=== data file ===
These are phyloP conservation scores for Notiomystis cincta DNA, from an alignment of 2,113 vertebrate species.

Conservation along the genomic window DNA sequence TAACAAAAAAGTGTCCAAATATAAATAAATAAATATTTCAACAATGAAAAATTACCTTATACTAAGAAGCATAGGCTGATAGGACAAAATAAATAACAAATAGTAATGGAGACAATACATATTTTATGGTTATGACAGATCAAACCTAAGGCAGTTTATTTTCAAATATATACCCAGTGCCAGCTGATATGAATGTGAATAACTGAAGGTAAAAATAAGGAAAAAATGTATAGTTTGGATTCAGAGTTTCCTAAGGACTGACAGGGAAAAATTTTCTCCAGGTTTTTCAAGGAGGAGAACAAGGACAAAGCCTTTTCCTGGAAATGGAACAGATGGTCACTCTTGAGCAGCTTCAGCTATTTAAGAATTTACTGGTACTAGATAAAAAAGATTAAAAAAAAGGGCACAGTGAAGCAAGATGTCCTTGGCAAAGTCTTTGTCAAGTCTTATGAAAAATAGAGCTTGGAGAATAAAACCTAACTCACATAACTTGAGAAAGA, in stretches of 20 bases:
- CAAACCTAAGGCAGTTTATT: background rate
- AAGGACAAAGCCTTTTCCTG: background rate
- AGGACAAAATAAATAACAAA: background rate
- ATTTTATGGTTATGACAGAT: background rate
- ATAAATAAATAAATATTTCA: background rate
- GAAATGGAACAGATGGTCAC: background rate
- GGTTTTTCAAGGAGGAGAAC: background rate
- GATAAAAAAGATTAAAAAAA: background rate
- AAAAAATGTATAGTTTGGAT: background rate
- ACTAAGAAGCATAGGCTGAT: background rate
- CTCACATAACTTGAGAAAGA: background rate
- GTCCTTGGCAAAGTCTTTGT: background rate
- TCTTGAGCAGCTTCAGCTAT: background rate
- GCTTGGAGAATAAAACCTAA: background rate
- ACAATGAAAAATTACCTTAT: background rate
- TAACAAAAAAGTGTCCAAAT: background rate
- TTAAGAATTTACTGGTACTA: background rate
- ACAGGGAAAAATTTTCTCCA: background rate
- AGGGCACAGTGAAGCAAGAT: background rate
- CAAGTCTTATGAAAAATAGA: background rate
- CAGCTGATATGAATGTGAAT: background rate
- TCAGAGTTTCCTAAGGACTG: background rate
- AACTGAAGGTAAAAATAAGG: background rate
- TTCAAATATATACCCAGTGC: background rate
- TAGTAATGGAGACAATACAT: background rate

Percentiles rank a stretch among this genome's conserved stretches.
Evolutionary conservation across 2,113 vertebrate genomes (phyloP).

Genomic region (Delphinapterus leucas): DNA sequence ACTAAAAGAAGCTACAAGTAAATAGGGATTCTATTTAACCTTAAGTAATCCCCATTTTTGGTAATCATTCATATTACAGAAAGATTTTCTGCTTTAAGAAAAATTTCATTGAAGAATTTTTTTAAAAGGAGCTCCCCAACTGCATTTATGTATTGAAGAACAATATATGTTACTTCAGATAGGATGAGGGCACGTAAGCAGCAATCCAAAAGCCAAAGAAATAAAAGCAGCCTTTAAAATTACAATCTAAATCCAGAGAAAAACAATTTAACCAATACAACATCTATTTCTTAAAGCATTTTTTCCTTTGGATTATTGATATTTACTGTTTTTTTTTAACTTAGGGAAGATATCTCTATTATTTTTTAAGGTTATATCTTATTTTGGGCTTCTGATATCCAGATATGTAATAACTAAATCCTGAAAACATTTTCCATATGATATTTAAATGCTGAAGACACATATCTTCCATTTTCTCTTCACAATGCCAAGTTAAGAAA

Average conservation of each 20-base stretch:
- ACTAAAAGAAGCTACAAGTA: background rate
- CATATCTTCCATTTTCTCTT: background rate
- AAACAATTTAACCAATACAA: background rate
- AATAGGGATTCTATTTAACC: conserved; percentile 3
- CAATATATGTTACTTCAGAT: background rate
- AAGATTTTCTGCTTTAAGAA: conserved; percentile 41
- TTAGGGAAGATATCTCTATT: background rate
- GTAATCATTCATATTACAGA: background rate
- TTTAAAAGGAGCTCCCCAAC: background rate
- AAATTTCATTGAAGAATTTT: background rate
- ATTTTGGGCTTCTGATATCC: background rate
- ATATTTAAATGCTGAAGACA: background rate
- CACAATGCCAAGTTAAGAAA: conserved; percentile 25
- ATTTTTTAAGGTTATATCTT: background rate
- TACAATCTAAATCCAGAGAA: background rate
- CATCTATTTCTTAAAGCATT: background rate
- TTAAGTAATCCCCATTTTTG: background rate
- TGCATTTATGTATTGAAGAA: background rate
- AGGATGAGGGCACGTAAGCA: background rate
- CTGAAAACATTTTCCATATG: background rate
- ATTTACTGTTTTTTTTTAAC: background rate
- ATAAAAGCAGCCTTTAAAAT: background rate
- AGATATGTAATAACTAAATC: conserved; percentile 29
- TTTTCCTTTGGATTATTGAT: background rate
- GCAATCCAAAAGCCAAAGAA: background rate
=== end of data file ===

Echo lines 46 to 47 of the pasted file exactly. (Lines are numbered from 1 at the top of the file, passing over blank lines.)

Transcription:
- TACAATCTAAATCCAGAGAA: background rate
- CATCTATTTCTTAAAGCATT: background rate